Dockside cranes will get bigger
By Euan Youdale26 June 2012
As with many sectors for the crane industry, dockside cranes are destined to increase their capacities to deal with the larger vessels carrying bigger modules and components. Euan Youdale reports on developments
A growing concern in some quarters is the suitability of crane equipment in ports and terminals to handle the next generation of ultra-large container vessel (ULCV).
Speaking at the TOC Container Supply Chain Asia Conference in Hong Kong, Halfdan Ross, APM Terminals Crane & Engineering Services managing director, said studies have been completed on the feasibility of constructing container ships of 22,000 TEU (tonne equivalent unit) capacity. "There are issues of structural stiffness, weight, visibility and wind load which all must be taken into account with cranes of such dimensions, along with the question of upgrading existing equipment or installing new cranes entirely," Ross explains.
As of 1 February 2012 there were 153 container ships on order with capacities in excess of 10,000 TEU, including 20 of the 18,000 TEU capacity EEE Class vessels ordered by Maersk Line, the first of which is expected for delivery in 2013. There are 121 vessels of 10,000 TEU capacity and above in service worldwide.
An example comes from Istanbul, Turkey where APM Terminals is proposing enhancing container port equipment at Sea of Marmara facilities Marport, Kumport, Yilport and Evyap. The Sea of Marmara lies between the Aegean and Black Seas astride an increasingly important sea lane serving Eastern Europe and Central Asia.
"Handling mixed cargoes, the balance of trans-shipment and gateway cargoes, and equipment intensity are the primary drivers of differences in productivity," said Michiel Ybema, European director of port investments and projects.
Other significant factors that affect productivity at individual Marmara facilities are lengthy average container dwell times due to cargo clearance and payment processes, and the lack of adequate transportation infrastructure, both in terms of physical assets and rail and highway accessibility, adds Ybema. "We believe there would be great benefit from electronic cargo clearance in advance of arrival rather than after the vessel has been fully discharged, for example," said Ybema.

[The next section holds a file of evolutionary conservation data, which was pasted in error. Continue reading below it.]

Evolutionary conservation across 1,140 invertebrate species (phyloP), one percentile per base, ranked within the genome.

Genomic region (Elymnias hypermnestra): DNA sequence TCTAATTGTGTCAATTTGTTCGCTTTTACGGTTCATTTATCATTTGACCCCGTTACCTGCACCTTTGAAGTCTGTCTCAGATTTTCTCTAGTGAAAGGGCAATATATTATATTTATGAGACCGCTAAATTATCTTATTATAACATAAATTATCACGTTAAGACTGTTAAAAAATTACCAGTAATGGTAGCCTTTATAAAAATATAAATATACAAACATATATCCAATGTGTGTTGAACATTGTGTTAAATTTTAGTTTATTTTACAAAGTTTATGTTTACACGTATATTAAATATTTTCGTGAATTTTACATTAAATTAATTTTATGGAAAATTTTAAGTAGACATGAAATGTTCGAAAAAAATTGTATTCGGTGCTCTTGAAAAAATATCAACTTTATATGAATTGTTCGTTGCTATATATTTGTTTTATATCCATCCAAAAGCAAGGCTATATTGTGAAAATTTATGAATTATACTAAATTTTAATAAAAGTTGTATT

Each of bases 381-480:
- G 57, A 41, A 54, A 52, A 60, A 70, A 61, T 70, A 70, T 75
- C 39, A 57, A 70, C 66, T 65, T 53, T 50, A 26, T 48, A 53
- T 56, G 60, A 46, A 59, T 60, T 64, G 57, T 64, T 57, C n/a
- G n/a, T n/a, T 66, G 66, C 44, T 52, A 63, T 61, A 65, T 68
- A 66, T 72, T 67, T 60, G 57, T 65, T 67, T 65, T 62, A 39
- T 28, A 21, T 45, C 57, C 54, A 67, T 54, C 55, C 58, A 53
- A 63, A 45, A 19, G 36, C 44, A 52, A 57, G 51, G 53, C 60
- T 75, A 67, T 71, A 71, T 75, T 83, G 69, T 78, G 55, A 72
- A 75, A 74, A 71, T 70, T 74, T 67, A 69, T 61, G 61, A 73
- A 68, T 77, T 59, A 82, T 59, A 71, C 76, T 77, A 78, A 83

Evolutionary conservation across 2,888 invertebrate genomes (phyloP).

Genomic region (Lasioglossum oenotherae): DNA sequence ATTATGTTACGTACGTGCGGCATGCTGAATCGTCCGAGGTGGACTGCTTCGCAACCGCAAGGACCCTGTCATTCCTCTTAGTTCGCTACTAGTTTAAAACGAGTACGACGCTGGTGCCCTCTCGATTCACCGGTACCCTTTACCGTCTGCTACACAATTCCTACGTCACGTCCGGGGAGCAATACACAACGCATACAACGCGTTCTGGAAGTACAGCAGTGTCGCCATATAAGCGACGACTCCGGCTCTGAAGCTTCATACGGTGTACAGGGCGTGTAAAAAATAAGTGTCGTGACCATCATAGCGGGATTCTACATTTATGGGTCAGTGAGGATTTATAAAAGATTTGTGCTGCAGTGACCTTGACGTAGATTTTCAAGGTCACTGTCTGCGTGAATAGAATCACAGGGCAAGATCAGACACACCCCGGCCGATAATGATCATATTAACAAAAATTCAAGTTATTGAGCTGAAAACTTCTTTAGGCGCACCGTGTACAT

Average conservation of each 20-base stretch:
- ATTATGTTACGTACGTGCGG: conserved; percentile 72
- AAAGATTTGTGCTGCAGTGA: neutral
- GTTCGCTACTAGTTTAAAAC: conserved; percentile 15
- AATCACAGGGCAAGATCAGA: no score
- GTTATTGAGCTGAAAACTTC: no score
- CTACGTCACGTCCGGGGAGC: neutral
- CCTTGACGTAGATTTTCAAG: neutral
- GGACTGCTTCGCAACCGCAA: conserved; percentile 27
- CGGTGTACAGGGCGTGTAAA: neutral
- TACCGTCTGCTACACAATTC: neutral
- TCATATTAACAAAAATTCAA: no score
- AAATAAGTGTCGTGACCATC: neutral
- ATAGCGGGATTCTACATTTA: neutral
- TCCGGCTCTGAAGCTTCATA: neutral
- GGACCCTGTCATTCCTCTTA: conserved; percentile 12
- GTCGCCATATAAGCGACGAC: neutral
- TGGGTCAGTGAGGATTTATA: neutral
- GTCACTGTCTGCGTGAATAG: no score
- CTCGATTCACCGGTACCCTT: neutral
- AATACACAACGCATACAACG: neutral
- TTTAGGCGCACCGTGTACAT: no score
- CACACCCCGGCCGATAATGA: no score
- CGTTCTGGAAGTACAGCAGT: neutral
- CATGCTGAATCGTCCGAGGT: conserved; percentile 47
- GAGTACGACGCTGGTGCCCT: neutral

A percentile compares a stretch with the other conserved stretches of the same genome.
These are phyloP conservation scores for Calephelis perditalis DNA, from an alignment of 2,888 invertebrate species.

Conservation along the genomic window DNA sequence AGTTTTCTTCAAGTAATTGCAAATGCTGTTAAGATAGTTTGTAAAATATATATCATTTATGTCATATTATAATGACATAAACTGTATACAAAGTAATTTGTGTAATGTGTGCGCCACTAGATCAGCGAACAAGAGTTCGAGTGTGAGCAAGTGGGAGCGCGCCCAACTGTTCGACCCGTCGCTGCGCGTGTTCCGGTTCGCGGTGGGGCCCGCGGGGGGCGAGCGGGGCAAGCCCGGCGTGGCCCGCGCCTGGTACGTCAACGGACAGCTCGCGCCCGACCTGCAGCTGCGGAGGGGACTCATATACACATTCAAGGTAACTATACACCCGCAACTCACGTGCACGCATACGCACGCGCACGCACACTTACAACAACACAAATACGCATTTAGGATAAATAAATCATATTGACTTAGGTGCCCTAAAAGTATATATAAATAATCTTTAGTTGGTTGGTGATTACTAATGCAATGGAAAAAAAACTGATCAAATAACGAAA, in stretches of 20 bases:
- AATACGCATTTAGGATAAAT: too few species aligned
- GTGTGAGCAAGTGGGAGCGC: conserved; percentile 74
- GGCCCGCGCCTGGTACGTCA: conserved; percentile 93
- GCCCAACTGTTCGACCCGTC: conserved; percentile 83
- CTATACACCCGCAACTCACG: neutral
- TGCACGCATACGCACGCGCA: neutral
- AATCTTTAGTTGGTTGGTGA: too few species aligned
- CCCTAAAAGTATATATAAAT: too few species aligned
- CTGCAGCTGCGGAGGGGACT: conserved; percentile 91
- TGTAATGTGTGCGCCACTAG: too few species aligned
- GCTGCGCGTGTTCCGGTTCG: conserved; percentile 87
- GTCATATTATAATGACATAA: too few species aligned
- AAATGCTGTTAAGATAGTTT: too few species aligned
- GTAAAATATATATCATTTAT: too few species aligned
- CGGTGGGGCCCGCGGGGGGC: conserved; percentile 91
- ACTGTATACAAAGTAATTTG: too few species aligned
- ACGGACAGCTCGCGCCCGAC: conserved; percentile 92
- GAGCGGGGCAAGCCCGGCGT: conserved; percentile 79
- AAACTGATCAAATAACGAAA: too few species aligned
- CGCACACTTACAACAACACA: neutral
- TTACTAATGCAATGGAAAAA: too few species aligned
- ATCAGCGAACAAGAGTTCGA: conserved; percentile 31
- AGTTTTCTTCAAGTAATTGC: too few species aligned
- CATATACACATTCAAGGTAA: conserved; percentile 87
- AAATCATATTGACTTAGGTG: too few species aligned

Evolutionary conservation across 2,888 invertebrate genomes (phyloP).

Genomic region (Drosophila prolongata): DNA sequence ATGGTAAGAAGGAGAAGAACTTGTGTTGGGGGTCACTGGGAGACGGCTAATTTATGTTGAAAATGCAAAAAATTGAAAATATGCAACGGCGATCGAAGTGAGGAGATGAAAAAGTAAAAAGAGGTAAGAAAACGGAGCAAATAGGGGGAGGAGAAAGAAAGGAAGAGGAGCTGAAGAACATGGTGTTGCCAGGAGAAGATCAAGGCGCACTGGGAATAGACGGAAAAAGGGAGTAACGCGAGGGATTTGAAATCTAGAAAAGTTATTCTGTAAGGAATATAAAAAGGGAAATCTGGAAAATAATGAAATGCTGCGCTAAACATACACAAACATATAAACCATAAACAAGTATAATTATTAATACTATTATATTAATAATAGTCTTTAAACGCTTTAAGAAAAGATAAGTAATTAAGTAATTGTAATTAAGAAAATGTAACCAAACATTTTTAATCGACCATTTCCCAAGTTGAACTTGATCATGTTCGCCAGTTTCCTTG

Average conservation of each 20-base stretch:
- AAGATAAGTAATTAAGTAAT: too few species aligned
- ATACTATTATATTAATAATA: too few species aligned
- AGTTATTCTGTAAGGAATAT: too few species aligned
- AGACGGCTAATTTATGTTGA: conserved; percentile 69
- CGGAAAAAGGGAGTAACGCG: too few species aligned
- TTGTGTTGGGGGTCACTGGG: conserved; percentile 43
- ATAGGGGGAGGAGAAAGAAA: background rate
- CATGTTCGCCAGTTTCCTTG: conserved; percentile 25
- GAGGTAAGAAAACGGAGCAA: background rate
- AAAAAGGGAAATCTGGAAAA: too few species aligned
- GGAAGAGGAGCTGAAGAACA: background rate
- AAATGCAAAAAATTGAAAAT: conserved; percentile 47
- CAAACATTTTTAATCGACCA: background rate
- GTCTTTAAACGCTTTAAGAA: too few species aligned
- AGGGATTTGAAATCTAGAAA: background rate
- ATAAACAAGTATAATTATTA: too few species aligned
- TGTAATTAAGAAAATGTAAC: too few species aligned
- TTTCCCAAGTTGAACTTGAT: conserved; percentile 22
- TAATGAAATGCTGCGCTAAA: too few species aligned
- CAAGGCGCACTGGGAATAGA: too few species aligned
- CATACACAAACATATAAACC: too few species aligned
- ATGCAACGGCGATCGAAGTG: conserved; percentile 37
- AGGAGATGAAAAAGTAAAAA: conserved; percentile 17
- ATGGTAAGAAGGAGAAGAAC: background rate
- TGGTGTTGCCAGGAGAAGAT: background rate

"A lot of terminals we see have grown organically over the years and have structural inefficiencies designed in," explained Ybema, "This is typically because they mix different cargoes over single berths or simply because they were designed for different cargoes or vessel sizes."
Power saving and environmental concerns are increasingly considered. At Thailand's busiest port LCB Container Terminal 1 rubber tyred gantry (RTG) cranes are being converted from diesel to electric power, which will reduce carbon dioxide (CO2) emissions at the point of use by 1,300 tonnes a year.
The conversion of RTG power from diesel to electricity is made possible through flexible automatic power connections linking the RTGs to a conductor rail. Conductix-Wampler will be installing more than 2.5 km of conductor rails at the terminal to accommodate the electric power link.
Diesel-powered RTGs account for about 20% of all CO2 emissions from terminal operations, according to APM Terminals and there are 158 diesel-powered RTGs in operation at Thai ports.
APM Terminals holds a 35% minority share in LCB1, which opened in 1995. The conversion of LCB1's RTGs is scheduled to be completed next year, with the considerably larger RTG fleet at the Malaysian Port of Tanjung Pelepas (PTP), another member of the APM Terminals Global Port, Terminal and Inland Services Network next scheduled for conversion. PTP handled 7.5 million TEUs in 2011.
Demag Cranes update